They call me an old sea dog.
As most of my readers will know that I have been a sailor for more than 13 years and yes I loved my job and my family was happy with what i was doing. Although the last period was pretty though as I developed fibromyalgia and a few years later I was diagnosed with diabetics what has fucked up my life even more.
If you had three guesses you’d still never get my job. Not because that I don't look like a sailor, but because I look exactly like a sailor you’d think it must be something else. Yes I have the muscled, tattooed forearms, folded across my substantial torso;
No I am not having the neatly-clipped, old sea dog approved, snow white beard and moustache; Yes my hairs are grey and clipped short as a navy short-cut and when I have one eye glaring and one partly closed looking towards the sun, like I am the captain on the bridge, and yes when I am on to it I have a voice like a foghorn, a voice so penetrating it could stop a polar bear, a bar fight, or maybe even both.
Passengers my friends, that’s your real bitch of a cargo,’ What they bring on to get something for free. ‘Metaphoric, you see. they’ll suck the juice right out of you.’ You just can snap your fingers, to demonstrate either the speed or the sound you’d make, I’m not sure. But all off sudden you are in a fully hazardous environment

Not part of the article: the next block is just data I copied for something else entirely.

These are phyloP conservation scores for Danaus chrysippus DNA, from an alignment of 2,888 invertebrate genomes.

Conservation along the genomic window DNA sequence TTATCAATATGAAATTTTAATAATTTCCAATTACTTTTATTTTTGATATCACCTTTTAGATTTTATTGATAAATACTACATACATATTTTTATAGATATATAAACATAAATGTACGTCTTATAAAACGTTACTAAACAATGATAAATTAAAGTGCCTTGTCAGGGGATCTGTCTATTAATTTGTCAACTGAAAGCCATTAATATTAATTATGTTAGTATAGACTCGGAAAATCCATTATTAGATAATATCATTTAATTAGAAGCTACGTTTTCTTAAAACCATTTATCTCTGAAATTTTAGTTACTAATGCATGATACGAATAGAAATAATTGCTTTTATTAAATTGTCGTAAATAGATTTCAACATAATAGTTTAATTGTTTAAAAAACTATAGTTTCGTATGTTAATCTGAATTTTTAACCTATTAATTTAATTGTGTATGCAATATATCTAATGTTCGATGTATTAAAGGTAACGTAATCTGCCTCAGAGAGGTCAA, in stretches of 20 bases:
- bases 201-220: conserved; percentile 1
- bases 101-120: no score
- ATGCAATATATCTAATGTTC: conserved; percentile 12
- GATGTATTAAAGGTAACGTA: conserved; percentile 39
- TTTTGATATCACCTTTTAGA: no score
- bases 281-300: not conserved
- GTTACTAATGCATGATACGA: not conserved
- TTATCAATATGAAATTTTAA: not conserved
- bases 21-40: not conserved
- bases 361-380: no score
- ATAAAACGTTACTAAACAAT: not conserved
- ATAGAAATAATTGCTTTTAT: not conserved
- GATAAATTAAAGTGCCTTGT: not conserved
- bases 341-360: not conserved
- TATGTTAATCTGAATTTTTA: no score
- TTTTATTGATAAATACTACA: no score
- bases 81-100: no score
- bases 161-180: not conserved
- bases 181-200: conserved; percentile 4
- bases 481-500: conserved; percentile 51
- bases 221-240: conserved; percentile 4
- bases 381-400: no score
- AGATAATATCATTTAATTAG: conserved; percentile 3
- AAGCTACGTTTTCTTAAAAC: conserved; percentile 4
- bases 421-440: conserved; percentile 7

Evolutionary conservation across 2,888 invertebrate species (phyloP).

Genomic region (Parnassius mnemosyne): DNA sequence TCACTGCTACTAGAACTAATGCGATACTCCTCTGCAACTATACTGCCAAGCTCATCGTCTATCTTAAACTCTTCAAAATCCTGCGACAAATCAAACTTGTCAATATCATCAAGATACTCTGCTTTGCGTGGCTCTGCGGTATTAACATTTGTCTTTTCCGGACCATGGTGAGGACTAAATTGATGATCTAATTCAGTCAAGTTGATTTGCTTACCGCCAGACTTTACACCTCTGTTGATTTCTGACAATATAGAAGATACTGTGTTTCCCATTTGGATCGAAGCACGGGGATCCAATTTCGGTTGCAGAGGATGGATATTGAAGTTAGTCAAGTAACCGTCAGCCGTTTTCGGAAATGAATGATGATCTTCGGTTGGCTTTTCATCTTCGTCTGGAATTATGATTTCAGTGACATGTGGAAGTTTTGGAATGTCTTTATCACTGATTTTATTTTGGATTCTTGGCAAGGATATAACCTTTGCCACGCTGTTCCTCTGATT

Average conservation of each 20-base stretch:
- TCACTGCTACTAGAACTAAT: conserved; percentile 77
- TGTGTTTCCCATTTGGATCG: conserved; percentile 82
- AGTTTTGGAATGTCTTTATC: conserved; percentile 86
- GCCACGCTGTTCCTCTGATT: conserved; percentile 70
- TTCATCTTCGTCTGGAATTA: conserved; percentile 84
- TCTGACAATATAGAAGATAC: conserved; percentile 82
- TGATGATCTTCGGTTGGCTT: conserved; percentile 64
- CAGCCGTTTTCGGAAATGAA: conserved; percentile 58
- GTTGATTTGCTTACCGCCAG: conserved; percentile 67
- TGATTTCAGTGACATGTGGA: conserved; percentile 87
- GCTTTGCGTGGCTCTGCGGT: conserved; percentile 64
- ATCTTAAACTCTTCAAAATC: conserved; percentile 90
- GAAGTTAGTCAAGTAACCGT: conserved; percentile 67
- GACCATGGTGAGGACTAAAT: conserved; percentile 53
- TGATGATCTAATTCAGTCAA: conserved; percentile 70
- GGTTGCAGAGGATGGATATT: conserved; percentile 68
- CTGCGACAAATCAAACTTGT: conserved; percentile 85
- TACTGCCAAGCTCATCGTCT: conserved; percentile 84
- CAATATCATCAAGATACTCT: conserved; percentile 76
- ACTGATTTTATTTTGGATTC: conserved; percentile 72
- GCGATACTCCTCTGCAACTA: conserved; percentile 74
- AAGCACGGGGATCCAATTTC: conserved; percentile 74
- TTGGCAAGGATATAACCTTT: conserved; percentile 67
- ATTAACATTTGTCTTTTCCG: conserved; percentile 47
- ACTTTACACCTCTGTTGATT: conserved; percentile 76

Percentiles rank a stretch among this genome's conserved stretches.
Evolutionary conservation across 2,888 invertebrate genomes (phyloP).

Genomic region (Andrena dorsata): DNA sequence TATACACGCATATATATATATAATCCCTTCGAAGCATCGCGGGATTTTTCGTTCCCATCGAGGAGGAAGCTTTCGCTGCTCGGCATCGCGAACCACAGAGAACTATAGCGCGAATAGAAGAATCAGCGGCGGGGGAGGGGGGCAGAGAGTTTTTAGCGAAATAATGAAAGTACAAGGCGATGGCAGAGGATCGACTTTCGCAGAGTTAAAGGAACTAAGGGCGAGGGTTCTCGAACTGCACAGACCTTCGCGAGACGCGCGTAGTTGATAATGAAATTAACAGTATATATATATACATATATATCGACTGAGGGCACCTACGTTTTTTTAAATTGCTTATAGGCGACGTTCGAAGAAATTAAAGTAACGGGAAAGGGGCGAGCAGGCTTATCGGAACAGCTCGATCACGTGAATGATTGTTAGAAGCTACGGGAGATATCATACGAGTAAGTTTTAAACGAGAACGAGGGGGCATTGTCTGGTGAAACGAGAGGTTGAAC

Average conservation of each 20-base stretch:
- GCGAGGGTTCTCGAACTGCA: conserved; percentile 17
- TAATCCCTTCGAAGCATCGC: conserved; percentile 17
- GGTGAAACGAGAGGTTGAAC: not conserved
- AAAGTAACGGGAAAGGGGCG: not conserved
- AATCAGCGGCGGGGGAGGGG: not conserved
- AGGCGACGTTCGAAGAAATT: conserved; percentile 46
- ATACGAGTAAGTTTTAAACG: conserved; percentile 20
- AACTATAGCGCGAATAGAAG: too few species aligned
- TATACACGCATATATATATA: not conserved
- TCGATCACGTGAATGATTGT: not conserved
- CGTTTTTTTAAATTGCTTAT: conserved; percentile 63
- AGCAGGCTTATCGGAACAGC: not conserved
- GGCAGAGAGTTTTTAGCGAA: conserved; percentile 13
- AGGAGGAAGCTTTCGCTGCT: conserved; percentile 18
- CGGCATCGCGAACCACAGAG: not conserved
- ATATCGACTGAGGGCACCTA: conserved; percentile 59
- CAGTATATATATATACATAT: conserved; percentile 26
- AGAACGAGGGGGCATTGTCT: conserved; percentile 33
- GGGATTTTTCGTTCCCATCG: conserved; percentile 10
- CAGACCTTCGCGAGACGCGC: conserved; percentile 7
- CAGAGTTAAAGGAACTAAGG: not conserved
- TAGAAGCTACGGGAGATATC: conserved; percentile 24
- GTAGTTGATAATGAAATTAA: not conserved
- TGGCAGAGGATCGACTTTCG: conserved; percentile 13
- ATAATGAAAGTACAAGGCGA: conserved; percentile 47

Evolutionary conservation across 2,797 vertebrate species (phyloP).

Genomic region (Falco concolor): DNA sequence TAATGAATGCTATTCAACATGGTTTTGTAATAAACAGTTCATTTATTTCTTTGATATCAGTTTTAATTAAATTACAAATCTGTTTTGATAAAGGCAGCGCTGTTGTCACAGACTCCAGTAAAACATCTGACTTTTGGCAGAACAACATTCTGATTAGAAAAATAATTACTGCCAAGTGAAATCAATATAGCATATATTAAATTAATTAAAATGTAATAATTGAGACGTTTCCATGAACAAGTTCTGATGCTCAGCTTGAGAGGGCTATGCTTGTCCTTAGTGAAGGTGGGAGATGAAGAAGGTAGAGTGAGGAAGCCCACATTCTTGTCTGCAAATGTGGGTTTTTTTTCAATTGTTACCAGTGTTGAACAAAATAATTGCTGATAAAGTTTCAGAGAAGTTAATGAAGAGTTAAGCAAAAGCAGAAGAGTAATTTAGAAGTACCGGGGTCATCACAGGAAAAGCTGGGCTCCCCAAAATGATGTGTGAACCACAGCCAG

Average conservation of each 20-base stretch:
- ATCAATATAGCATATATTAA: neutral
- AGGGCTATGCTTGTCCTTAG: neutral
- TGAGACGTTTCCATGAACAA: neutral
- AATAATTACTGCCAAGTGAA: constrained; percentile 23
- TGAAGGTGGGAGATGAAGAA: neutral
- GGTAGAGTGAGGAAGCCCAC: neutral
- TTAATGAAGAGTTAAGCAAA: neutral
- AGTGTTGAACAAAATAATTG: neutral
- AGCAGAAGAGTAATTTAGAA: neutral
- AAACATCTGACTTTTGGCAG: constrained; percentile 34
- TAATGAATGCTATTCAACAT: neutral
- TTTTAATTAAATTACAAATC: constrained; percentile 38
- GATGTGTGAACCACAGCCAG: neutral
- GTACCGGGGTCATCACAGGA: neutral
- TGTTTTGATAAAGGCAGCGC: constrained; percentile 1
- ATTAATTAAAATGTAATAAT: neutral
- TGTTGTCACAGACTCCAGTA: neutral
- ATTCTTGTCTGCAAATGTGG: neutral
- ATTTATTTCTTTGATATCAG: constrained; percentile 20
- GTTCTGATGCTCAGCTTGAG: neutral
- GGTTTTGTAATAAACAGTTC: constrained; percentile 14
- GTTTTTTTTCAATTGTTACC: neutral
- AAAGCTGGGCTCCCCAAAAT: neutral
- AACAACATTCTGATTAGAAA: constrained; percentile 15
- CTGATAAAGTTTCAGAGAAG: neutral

‘Mind you, American passengers ‘ain’t such a walk in the park, neither. That was one time I was almost a letter home. There ‘ain’t any room for error in between when you’re embark and disembarking them. We were sailing with giant heart attack risks when it came down to it. You did your calculations right, though, you focused – and you’d make it through. And the living was good. Must’ve been. I did it 13 years or a bit more.’
Unfortunately I had to lose my sea legs until the day of today, though not through rum or cannon shot or a collision, as you might think, but by other, less exotic means.
‘Damn health bloody diabetics. Bloody’ useless,’ I would say, I am struggling to maintain my weight or to even get it down a couple of kilogrammes. You can see that I lost a great part of power on my arms. ‘Ask the wife, she’ll tell you. I’m not good for nothing no more but chumming overboard.’
My wife Trientsje oversees the whole situation, telling me to be quiet, putting all my medication and other necessaries neatly into the daily containers, making arrangements for the next few days, giving instructions and making notes in my cell phone.
‘Now don’t go upsetting anyone,’ she says, kissing him on the head. ‘They’re doing their best. Don’t go annoying anyone with your endless stories. And don’t forget your reading glasses.’ ‘No dear,’ and ‘Yes, dear.’ Then: ‘I tell yer what, mate. I’ve seen a typhoon chew up a ship and spit it out again in the Pacific Ocean, but I’d rather stand on the deck of that with nuthin’ but me thumb up me arse than get on the wrong side of my wife.’
I am leaving the house and go of to work. I am happy to do my new job on the commuter bus but I still miss the life at sea. The people that I have met out there are all special to me. Not that everyone is liking each other but to me they were like a family.
The Old Sailor,